Millions celebrate International Yoga Day as the inaugural events took place around the world on Sunday. Prime Minister Narendra Modi led a record-breaking 37,000 participants in New Delhi.
“I believe that from the 21st of June, through the International Day of Yoga, it is not just the beginning of a day but the beginning of a new age through which we will achieve greater heights of peace, good will and train the human spirit.”
International Yoga Day was also celebrated throughout the world, including New York, the Maldives, Australia, Tel Aviv, Moscow, and the Caribbean islands. From public parks and residential locations, people gathered to practice yoga together. In Paris, people gathered under the Eiffel Tower to participate in the worldwide celebration.
In India, Modi led the large crowd at the Rajpath, which is the ceremonial boulevard that connects the presidential palace with the World War I memorial. The celebration is intended to start a “new era” of focusing cultures to train the human mind and body to balance through yoga in an effort to achieve peace.
“Did anybody ever think that Rajpath can become Yogpath?” Modi remarked playfully to the record-breaking yoga crowd.
The U.N. General Assembly approved International Yoga Day a few months ago. With its successful launch, the inaugural celebration hopes to mark a peace-seeking trend around the globe.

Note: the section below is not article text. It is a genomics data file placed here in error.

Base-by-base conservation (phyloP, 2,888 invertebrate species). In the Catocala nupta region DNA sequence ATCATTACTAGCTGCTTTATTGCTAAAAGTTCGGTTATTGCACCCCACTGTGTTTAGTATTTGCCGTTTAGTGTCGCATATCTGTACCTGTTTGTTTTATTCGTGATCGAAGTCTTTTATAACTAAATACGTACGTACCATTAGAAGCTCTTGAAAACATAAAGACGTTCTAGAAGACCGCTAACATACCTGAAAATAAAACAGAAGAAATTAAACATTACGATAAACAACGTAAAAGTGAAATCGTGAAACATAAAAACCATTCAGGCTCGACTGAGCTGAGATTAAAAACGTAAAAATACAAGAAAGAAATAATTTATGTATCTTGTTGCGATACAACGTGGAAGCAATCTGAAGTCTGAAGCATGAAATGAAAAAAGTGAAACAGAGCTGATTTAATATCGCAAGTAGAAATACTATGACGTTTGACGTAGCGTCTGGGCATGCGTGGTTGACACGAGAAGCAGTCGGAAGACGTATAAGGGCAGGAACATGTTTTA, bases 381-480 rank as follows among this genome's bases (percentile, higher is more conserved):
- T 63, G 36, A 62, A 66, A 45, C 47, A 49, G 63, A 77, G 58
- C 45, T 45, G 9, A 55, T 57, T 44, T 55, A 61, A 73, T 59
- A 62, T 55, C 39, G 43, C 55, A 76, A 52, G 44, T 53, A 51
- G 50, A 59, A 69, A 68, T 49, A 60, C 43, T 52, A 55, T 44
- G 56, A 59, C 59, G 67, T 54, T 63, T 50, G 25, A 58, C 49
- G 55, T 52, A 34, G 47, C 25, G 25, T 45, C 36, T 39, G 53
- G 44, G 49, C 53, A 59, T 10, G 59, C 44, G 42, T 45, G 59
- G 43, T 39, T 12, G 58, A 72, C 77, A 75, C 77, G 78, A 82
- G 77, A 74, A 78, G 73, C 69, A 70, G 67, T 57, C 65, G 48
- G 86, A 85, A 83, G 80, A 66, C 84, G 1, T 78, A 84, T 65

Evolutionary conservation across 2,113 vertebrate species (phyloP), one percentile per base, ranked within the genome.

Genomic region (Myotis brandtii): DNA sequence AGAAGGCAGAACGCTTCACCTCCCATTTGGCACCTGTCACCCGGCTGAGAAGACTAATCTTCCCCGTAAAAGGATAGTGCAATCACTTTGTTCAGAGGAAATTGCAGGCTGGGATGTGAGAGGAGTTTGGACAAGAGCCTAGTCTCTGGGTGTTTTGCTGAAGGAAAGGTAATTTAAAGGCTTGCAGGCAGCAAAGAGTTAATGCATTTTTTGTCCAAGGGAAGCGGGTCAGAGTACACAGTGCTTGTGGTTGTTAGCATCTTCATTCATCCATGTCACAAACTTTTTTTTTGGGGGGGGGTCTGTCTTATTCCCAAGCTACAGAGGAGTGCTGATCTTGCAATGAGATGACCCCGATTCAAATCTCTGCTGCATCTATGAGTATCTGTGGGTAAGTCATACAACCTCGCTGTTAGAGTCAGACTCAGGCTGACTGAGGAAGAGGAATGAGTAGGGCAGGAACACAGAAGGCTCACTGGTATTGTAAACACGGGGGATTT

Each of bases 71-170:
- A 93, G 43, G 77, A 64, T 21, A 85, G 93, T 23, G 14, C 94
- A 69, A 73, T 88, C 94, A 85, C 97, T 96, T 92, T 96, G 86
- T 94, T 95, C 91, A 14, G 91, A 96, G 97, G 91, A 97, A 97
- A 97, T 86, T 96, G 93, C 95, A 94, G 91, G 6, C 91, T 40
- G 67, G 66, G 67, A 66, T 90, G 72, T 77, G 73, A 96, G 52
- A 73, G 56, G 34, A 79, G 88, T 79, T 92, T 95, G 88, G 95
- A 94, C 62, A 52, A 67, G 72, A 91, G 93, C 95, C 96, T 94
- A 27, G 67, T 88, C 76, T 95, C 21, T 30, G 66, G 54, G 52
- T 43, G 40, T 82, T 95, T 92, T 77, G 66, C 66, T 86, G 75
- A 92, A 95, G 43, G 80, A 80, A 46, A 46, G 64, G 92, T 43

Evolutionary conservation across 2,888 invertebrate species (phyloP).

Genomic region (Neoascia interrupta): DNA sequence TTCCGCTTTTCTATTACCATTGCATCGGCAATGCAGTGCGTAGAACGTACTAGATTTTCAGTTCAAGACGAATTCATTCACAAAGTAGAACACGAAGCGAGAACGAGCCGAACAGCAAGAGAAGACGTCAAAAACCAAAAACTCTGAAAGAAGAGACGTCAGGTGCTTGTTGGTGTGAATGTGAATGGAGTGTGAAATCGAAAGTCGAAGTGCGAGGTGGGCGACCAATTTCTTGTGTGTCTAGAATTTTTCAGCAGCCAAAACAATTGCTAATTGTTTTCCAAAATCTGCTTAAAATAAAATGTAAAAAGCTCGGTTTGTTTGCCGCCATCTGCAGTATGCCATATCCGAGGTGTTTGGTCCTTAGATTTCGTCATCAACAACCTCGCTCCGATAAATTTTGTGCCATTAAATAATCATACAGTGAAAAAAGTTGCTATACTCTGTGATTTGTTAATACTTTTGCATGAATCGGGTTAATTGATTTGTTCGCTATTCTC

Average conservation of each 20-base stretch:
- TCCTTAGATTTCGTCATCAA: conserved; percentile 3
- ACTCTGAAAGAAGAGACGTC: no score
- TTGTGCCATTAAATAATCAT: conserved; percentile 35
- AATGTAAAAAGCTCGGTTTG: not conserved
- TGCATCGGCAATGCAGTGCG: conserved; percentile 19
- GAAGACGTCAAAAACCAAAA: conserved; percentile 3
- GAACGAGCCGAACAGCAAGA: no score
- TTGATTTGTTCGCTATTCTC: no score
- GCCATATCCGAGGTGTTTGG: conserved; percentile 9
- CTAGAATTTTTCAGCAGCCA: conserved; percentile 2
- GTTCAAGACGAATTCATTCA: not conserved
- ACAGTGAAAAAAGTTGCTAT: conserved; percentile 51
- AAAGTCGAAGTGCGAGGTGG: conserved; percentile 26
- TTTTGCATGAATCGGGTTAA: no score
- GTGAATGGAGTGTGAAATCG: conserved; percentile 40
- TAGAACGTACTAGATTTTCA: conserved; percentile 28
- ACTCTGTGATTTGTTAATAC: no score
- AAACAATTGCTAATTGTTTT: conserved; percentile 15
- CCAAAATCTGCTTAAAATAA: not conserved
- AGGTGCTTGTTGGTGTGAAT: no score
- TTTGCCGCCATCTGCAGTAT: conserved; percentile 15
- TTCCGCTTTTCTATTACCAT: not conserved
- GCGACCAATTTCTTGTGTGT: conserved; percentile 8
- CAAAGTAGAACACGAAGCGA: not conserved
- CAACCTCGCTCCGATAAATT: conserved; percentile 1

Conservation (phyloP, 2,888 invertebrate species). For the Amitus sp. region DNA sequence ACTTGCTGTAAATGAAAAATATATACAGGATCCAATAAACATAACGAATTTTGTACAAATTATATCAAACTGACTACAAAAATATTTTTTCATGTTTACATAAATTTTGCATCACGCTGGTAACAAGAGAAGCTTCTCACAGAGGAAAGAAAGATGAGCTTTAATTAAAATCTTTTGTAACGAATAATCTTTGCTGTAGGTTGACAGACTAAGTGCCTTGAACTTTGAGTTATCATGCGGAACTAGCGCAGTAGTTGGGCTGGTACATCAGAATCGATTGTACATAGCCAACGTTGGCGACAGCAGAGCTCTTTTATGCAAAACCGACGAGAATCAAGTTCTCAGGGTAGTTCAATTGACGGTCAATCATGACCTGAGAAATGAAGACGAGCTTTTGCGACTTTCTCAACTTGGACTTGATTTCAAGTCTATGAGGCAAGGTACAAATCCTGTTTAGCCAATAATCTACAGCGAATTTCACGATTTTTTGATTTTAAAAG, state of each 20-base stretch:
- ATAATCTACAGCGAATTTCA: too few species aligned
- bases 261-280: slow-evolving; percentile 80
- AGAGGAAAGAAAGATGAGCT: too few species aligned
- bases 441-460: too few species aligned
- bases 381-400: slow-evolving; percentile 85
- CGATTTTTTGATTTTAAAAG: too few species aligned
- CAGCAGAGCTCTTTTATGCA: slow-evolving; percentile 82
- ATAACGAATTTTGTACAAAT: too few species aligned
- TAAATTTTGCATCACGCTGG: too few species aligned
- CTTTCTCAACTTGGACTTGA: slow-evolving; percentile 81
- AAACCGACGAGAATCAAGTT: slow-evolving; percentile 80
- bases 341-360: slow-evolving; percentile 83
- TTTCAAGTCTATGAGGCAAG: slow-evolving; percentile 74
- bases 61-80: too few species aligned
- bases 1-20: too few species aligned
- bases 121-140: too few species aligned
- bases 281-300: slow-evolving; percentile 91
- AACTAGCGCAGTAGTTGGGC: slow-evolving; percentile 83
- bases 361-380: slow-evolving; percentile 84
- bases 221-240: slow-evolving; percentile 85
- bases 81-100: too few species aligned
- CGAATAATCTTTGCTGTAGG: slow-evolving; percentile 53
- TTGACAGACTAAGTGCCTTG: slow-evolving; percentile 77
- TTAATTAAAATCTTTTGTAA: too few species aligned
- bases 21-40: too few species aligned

In an effort to respect complaints from the Muslim population in India, Modi agreed to exclude the traditional “sun salutation” poses and “om” chanting that implied the Hindu religion. The event was recorded by 24-state run cameras in an effort to live-feed the event through social media, too. Its organizers wanted the event to be as inclusive as possible.
While some are skeptical of yoga being pushed as a trend or marketing tool for peace politics, many embraced the day as a positive event for all – a much needed activity to unite countries.
Inquisitr reported that International Yoga Day began early in the morning on Sunday. Various events took place indoors and outdoors throughout the world. As a U.N. approved event, many countries felt comfortable promoting the day and allowing for local and large-scale celebrations to take place.
[Photo by Kena Betancur/Getty Images]